Randy Ridenour

Arguments in HTML

Jun 24, 2021

I have another post in a WordPress blog about how to do this in WordPress. I’ll replicate it here for Hugo. This post is not about arguments that occur on the internet, but about how to display philosophical/logical arguments in standard form on the internet. To put an argument in standard form:

  1. Write each premise on a separate, numbered line,
  2. Draw a line underneath the last premise, and
  3. Write the conclusion underneath the line.

I’ll first show how to format an argument in HTML, then show an easier way in Markdown with Hugo.

HTML 🔗

It’s easy enough to produce an ordered list in HTML, but then the conclusion is numbered, which makes it look like another premise. This can be fixed with a trick in CSS, just add something like this to your stylesheet:

css .list-arg li:last-child { list-style: none }

If one doesn’t need to post very many arguments in standard form, then it might not be worth it to clutter up the main stylesheet with another class. It’s just as easy to add the style specification to each argument, like this:

<ol>
  <li>
    First Premise
  </li>
  <li>
    <u>Last Premise</u>
  </li>
  <li style="list-style:none;">
    Conclusion
  </li>
</ol>

Both methods produce something that looks like this:

  1. First Premise
  2. Last Premise
  3. Conclusion
  1. First Premise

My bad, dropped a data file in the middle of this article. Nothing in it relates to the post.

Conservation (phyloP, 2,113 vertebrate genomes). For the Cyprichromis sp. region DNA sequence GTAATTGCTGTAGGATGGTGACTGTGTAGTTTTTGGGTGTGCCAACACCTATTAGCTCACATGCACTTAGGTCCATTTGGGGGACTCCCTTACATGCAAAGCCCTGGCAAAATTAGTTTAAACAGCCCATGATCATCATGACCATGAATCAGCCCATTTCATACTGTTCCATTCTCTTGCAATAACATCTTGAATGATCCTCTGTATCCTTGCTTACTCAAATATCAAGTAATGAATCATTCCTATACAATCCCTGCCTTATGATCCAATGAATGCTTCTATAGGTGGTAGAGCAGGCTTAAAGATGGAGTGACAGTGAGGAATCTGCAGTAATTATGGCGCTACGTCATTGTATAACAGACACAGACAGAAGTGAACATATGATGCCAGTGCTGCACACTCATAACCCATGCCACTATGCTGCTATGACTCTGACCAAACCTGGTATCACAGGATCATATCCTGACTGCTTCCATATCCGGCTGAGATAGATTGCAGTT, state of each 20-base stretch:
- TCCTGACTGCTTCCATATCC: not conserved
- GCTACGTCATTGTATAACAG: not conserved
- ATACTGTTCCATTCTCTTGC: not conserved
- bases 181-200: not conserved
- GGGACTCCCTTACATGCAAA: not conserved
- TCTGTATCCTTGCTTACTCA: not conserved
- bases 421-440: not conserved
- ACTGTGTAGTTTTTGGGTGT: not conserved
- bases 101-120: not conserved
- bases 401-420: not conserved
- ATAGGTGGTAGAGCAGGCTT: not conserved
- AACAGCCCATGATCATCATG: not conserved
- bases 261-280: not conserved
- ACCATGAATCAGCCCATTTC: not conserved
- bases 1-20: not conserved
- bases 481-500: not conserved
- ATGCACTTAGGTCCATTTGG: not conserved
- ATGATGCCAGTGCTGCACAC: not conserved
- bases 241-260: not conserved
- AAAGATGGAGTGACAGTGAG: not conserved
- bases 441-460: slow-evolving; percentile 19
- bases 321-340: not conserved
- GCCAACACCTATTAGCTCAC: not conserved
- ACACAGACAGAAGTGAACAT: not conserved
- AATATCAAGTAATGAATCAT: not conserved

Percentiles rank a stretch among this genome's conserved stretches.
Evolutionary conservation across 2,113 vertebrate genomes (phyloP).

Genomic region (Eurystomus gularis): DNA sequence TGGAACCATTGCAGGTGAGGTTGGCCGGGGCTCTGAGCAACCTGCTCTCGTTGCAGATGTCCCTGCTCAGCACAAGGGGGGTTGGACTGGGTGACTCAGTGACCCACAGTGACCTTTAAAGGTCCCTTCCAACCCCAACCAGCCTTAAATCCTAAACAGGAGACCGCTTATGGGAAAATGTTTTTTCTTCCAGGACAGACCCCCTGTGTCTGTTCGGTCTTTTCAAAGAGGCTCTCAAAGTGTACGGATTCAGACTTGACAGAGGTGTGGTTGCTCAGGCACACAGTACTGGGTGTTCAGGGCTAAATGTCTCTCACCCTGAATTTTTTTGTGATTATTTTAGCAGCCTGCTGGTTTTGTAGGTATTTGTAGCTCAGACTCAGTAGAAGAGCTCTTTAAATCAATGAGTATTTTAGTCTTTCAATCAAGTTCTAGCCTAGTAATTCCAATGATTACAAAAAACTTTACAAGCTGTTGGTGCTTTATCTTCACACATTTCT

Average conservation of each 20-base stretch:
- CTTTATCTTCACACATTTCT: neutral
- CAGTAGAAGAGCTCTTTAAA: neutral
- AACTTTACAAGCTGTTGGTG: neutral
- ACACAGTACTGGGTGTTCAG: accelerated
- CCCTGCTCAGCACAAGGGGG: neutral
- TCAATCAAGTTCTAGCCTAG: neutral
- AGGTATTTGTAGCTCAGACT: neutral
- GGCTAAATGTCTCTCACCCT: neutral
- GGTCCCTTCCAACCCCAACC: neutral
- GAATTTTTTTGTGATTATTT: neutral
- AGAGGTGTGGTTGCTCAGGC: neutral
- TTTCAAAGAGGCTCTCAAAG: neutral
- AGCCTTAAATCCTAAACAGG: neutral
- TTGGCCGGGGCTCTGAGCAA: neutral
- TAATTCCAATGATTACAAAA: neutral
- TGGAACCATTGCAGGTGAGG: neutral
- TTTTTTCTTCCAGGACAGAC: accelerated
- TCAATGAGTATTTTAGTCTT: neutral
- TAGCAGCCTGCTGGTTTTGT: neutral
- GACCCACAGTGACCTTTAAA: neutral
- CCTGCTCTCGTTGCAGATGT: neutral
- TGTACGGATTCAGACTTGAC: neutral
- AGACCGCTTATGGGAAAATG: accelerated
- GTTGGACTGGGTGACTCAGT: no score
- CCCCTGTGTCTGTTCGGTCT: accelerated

2. Last Premise
  3. Conclusion

Sometimes, the last premise is significantly shorter than the others, and the underline doesn’t look quite right. For example,

  1. P ⊃ Q
  2. P
  3. Q

That can be fixed with some non-breaking spaces. It looks ugly, but it does take care of the problem.

<ol>
  <li>
    P &#8835; Q
  </li>
  <li>
    <u>P&nbsp;&nbsp;&nbsp;&nbsp;&nbsp;&nbsp;<;/u>
  </li>
  <li style="list-style:none;">
    Q
  </li>
</ol>

That produces

  1. P ⊃ Q
  2. P      
  3. Q

Markdown 🔗

It is very easy to make lists in Markdown. Unfortunately, we have the same problem that we started with in HTML. That is, the conclusion is numbered:

  1. First Premise
  2. Second Premise
  3. Conclusion

Since raw HTML can be used in Markdown, we could just use HTML. Since the Goldmark rendering engine that Hugo uses allows attributes and classes in Markdown, there is another, far simpler, option.

First, make sure that your site config.toml page has “unsafe = true” and “block = true” in the markup section. Mine looks like this:

[markup]
  [markup.goldmark]
  [markup.goldmark.parser]
      autoHeadingID = true
      autoHeadingIDType = "github"
      [markup.goldmark.parser.attribute]
        block = true
        title = true
    [markup.goldmark.renderer]
      unsafe = true

Now, add a new class to your stylesheet. I called it “arg” and styled it like this:

.arg li:last-child {
  list-style: none;
}

.arg li:nth-last-child(2) {
text-decoration: underline;
}

.arg li {
margin: 0px;
}

The first part removes the number at the line with the conclusion, and the second part underlines the last premise. Finally, I decided to tighten up the lines. Now, when you write your post, just use a normal Markdown ordered list with the class after the last item:

1. First premise
2. Second premise
3. Conclusion
{.arg} 

When published, that code produces this:

  1. First premise
  2. Second premise
  3. Conclusion